Another fortnight, another Figure Friday. Let’s get it.
This Sunday will be August 1st and it will also be socially acceptable to start planning, decorating, living and breathing Halloween. Real Halloween fanatics started thinking about it about a month prior to this or, in all reality, never stopped.
One of my favorite annual traditions is the return of the General Mills Monster cereals, the breakfast food that reigned supreme in the ‘70s and most of the ‘80s. This year marks the FIFTIETH ANNIVERSARY of the line so we’re getting all sorts of good stuff in celebration of it. I’m making a note for my future self for the 31 Days of Horror posts in October so I can pay these titans of advertising the proper respect they deserve.
I was surprise to see that the monsters are finally getting their own action figure line with the release of Count Chocula and Franken Berry figures. However my surprise quickly turned to sadness when I realized that my personal favorite was missing…Boo Berry.
Arguably the best of the Monster cereals, it’s offensive to me that Boo Berry was not included in the initial offering. Don’t come at me with Fruit Brute or Yummy Mummy either unless you want to catch these hands. The only thing I can think of is that Boo Berry wasn’t introduced until 1973 and won’t be turning 50 for another two years. I sincerely hope I don’t have to wait that long for the Boo Berry action figure that society owes me
The figures were getting are pretty darn cool but I’m torn about ordering them. While it’s true Boo Berry is my fave, the other two are perfectly serviceable mascots and I would hate to break up the band. The paranoid part of me also wonders if these two don’t sell well enough then maybe we won’t GET Boo Berry.
Watch this space, I guess.
This was a toy purchase that I didn’t see coming this week…me buying an actual Hot Wheels car for the first time in…decades?
In the past I’ve had discussions with other toy collecting friends and we’ve all come to agree that when it comes to other collectors, Hot Wheels collectors are the ones you do NOT want to fuck with. They’re usually older than us by a decade or more and can often be seen at various big box stores as soon as they open. Once the store is open they’ll hot foot it to the Hot Wheels aisle and dive headlong into whatever bin the toy cars are stored in.
Personally, I have witnessed a man in his 60’s clear multiple pegs of Hot Wheels looking for a specific car and then move on, much like a tornado, leaving destruction in their wake. May whatever god you pray to help you if you encounter two competing Hot Wheels collectors. It’s kind of like those nature documentaries where the two rams head-butt each other to be crowned king of the mountain.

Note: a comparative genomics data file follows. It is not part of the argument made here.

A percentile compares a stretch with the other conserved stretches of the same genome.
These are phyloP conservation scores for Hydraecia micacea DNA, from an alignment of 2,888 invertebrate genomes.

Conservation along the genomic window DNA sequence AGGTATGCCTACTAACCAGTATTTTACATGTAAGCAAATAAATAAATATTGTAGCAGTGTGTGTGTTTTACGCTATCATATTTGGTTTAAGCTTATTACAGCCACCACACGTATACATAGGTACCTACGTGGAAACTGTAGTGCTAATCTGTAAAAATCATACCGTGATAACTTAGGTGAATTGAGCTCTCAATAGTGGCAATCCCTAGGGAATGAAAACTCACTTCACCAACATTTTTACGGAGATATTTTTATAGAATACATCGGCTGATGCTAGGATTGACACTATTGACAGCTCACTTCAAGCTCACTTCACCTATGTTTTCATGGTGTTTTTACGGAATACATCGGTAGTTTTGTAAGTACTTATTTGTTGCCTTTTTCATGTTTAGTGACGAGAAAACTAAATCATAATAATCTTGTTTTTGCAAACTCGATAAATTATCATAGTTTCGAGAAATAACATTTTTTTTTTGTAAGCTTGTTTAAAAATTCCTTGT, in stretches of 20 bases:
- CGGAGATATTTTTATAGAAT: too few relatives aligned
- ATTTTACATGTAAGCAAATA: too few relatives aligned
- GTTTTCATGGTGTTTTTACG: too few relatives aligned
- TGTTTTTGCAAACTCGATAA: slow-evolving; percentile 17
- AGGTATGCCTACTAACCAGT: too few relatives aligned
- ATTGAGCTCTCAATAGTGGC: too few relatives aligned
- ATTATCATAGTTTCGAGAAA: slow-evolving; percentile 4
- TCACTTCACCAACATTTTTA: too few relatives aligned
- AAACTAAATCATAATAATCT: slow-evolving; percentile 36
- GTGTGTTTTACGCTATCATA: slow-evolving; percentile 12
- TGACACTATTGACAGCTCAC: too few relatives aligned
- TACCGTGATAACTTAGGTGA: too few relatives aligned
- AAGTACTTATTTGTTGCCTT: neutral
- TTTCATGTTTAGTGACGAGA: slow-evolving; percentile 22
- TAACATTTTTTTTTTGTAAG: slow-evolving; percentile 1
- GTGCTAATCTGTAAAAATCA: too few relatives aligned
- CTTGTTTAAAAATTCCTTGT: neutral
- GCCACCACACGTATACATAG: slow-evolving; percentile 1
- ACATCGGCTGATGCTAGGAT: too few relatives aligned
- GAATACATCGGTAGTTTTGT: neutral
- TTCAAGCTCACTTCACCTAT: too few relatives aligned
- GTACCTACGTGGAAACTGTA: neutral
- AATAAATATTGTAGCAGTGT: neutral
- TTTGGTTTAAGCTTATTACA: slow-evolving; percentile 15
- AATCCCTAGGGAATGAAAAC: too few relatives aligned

Back to the Batmobile.
This Hot Wheels caught my attention because it is the FIRST piece of merchandise associated with the forthcoming The Batman movie. Obviously, this was in the pipeline when the movie was still scheduled to come out this year and Hot Wheels just went ahead and released it anyways. It’s a cool car and it’s quite unlike any other Batmobile to date since it’s not a weird supercar or a tank. This Batmobile has more in common with the classic Detroit muscle cars that are still so prominent in the area of southeast Michigan where I live. I’m really curious to learn more about the making of this Batmobile and find out what it was made from when the movie releases.
This week I had an unexpected day off when my car had to go into the shop so I stopped at a nearby Target store and halfheartedly glanced at the Hot Wheels bin. To my surprise there were actually a couple of the new Batmobiles in there so I snagged them and hightailed it to the checkout. I had managed to catch the new stock as it was being put out and the the initial wave of collectors missed by being there as soon as the store opened. Also, here in the US Hot Wheels still generally retain for one dollar OR LESS.
A lot of my toy collecting over the last year has shifted to online preorders since it wasn’t quite safe to go from store to store looking for toys in the middle of a pandemic. Sure, it was a guaranteed score for stuff I wouldn’t have found normally but it also removed the “thrill of the hunt” aspect of toy collecting. It may sound a little odd to a non-collector but finding a toy on the shelf that I had been searching for gave me a bit of a jolt and reminded me of how things used to be.